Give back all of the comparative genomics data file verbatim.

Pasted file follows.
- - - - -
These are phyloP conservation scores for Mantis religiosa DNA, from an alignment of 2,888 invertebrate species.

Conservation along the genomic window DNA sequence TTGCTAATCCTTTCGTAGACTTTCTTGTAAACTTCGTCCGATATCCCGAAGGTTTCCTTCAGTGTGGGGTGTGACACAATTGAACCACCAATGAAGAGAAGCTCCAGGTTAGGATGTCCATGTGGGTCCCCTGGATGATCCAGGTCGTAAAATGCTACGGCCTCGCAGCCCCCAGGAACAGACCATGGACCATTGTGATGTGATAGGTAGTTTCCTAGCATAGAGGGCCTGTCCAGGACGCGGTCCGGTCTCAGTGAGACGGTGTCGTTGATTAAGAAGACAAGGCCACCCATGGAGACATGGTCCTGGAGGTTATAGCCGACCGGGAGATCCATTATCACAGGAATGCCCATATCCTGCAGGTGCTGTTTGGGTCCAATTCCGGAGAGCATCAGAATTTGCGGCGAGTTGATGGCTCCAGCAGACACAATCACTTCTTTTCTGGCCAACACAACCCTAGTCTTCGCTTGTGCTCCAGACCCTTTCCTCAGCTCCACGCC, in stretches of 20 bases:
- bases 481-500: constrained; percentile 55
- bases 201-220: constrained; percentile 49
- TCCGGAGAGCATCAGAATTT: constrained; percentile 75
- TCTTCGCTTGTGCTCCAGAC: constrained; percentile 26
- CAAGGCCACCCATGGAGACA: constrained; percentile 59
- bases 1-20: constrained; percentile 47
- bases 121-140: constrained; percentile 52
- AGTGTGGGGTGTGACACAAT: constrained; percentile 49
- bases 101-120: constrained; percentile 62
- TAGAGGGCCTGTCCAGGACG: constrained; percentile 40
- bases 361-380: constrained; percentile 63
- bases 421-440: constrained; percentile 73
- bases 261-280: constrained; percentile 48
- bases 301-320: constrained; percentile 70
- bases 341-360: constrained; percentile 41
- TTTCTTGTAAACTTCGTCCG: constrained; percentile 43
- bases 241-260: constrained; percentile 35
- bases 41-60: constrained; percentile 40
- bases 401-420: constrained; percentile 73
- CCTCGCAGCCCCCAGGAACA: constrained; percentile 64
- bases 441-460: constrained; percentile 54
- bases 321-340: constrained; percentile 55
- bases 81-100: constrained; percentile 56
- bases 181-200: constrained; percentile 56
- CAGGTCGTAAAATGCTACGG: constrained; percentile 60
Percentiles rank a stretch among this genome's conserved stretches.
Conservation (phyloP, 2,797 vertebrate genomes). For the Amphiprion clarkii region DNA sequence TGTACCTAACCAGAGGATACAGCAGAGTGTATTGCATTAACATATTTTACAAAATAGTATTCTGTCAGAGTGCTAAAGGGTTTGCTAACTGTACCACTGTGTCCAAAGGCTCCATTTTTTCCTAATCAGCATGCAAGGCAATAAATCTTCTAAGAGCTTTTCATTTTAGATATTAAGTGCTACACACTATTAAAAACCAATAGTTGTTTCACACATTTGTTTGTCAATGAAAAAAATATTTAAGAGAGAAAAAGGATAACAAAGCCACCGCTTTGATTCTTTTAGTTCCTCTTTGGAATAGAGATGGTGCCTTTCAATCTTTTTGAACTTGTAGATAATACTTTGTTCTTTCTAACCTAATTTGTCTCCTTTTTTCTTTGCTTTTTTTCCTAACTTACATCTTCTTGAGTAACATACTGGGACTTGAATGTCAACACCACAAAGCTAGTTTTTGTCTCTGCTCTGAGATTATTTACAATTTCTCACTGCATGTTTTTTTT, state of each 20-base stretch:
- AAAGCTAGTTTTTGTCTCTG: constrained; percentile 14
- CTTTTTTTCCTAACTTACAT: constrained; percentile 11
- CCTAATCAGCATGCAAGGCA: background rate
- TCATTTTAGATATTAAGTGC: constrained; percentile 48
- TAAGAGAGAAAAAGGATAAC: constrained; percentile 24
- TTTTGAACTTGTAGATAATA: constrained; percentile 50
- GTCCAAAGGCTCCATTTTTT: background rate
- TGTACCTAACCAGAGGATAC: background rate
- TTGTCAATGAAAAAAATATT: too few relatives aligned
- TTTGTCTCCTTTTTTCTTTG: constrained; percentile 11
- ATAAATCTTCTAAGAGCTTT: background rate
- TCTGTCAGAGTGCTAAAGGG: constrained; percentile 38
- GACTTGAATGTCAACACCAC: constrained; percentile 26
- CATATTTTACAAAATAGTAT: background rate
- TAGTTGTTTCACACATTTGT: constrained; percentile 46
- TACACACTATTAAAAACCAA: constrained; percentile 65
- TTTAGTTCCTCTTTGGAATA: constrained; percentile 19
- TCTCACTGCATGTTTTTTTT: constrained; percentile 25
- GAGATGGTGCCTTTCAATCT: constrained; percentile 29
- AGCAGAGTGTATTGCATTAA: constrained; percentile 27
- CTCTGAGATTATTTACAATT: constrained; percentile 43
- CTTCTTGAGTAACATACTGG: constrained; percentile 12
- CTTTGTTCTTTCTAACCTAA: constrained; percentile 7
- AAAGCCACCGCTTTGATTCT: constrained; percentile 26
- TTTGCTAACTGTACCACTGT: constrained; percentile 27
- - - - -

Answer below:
These are phyloP conservation scores for Mantis religiosa DNA, from an alignment of 2,888 invertebrate species.

Conservation along the genomic window DNA sequence TTGCTAATCCTTTCGTAGACTTTCTTGTAAACTTCGTCCGATATCCCGAAGGTTTCCTTCAGTGTGGGGTGTGACACAATTGAACCACCAATGAAGAGAAGCTCCAGGTTAGGATGTCCATGTGGGTCCCCTGGATGATCCAGGTCGTAAAATGCTACGGCCTCGCAGCCCCCAGGAACAGACCATGGACCATTGTGATGTGATAGGTAGTTTCCTAGCATAGAGGGCCTGTCCAGGACGCGGTCCGGTCTCAGTGAGACGGTGTCGTTGATTAAGAAGACAAGGCCACCCATGGAGACATGGTCCTGGAGGTTATAGCCGACCGGGAGATCCATTATCACAGGAATGCCCATATCCTGCAGGTGCTGTTTGGGTCCAATTCCGGAGAGCATCAGAATTTGCGGCGAGTTGATGGCTCCAGCAGACACAATCACTTCTTTTCTGGCCAACACAACCCTAGTCTTCGCTTGTGCTCCAGACCCTTTCCTCAGCTCCACGCC, in stretches of 20 bases:
- bases 481-500: constrained; percentile 55
- bases 201-220: constrained; percentile 49
- TCCGGAGAGCATCAGAATTT: constrained; percentile 75
- TCTTCGCTTGTGCTCCAGAC: constrained; percentile 26
- CAAGGCCACCCATGGAGACA: constrained; percentile 59
- bases 1-20: constrained; percentile 47
- bases 121-140: constrained; percentile 52
- AGTGTGGGGTGTGACACAAT: constrained; percentile 49
- bases 101-120: constrained; percentile 62
- TAGAGGGCCTGTCCAGGACG: constrained; percentile 40
- bases 361-380: constrained; percentile 63
- bases 421-440: constrained; percentile 73
- bases 261-280: constrained; percentile 48
- bases 301-320: constrained; percentile 70
- bases 341-360: constrained; percentile 41
- TTTCTTGTAAACTTCGTCCG: constrained; percentile 43
- bases 241-260: constrained; percentile 35
- bases 41-60: constrained; percentile 40
- bases 401-420: constrained; percentile 73
- CCTCGCAGCCCCCAGGAACA: constrained; percentile 64
- bases 441-460: constrained; percentile 54
- bases 321-340: constrained; percentile 55
- bases 81-100: constrained; percentile 56
- bases 181-200: constrained; percentile 56
- CAGGTCGTAAAATGCTACGG: constrained; percentile 60
Percentiles rank a stretch among this genome's conserved stretches.
Conservation (phyloP, 2,797 vertebrate genomes). For the Amphiprion clarkii region DNA sequence TGTACCTAACCAGAGGATACAGCAGAGTGTATTGCATTAACATATTTTACAAAATAGTATTCTGTCAGAGTGCTAAAGGGTTTGCTAACTGTACCACTGTGTCCAAAGGCTCCATTTTTTCCTAATCAGCATGCAAGGCAATAAATCTTCTAAGAGCTTTTCATTTTAGATATTAAGTGCTACACACTATTAAAAACCAATAGTTGTTTCACACATTTGTTTGTCAATGAAAAAAATATTTAAGAGAGAAAAAGGATAACAAAGCCACCGCTTTGATTCTTTTAGTTCCTCTTTGGAATAGAGATGGTGCCTTTCAATCTTTTTGAACTTGTAGATAATACTTTGTTCTTTCTAACCTAATTTGTCTCCTTTTTTCTTTGCTTTTTTTCCTAACTTACATCTTCTTGAGTAACATACTGGGACTTGAATGTCAACACCACAAAGCTAGTTTTTGTCTCTGCTCTGAGATTATTTACAATTTCTCACTGCATGTTTTTTTT, state of each 20-base stretch:
- AAAGCTAGTTTTTGTCTCTG: constrained; percentile 14
- CTTTTTTTCCTAACTTACAT: constrained; percentile 11
- CCTAATCAGCATGCAAGGCA: background rate
- TCATTTTAGATATTAAGTGC: constrained; percentile 48
- TAAGAGAGAAAAAGGATAAC: constrained; percentile 24
- TTTTGAACTTGTAGATAATA: constrained; percentile 50
- GTCCAAAGGCTCCATTTTTT: background rate
- TGTACCTAACCAGAGGATAC: background rate
- TTGTCAATGAAAAAAATATT: too few relatives aligned
- TTTGTCTCCTTTTTTCTTTG: constrained; percentile 11
- ATAAATCTTCTAAGAGCTTT: background rate
- TCTGTCAGAGTGCTAAAGGG: constrained; percentile 38
- GACTTGAATGTCAACACCAC: constrained; percentile 26
- CATATTTTACAAAATAGTAT: background rate
- TAGTTGTTTCACACATTTGT: constrained; percentile 46
- TACACACTATTAAAAACCAA: constrained; percentile 65
- TTTAGTTCCTCTTTGGAATA: constrained; percentile 19
- TCTCACTGCATGTTTTTTTT: constrained; percentile 25
- GAGATGGTGCCTTTCAATCT: constrained; percentile 29
- AGCAGAGTGTATTGCATTAA: constrained; percentile 27
- CTCTGAGATTATTTACAATT: constrained; percentile 43
- CTTCTTGAGTAACATACTGG: constrained; percentile 12
- CTTTGTTCTTTCTAACCTAA: constrained; percentile 7
- AAAGCCACCGCTTTGATTCT: constrained; percentile 26
- TTTGCTAACTGTACCACTGT: constrained; percentile 27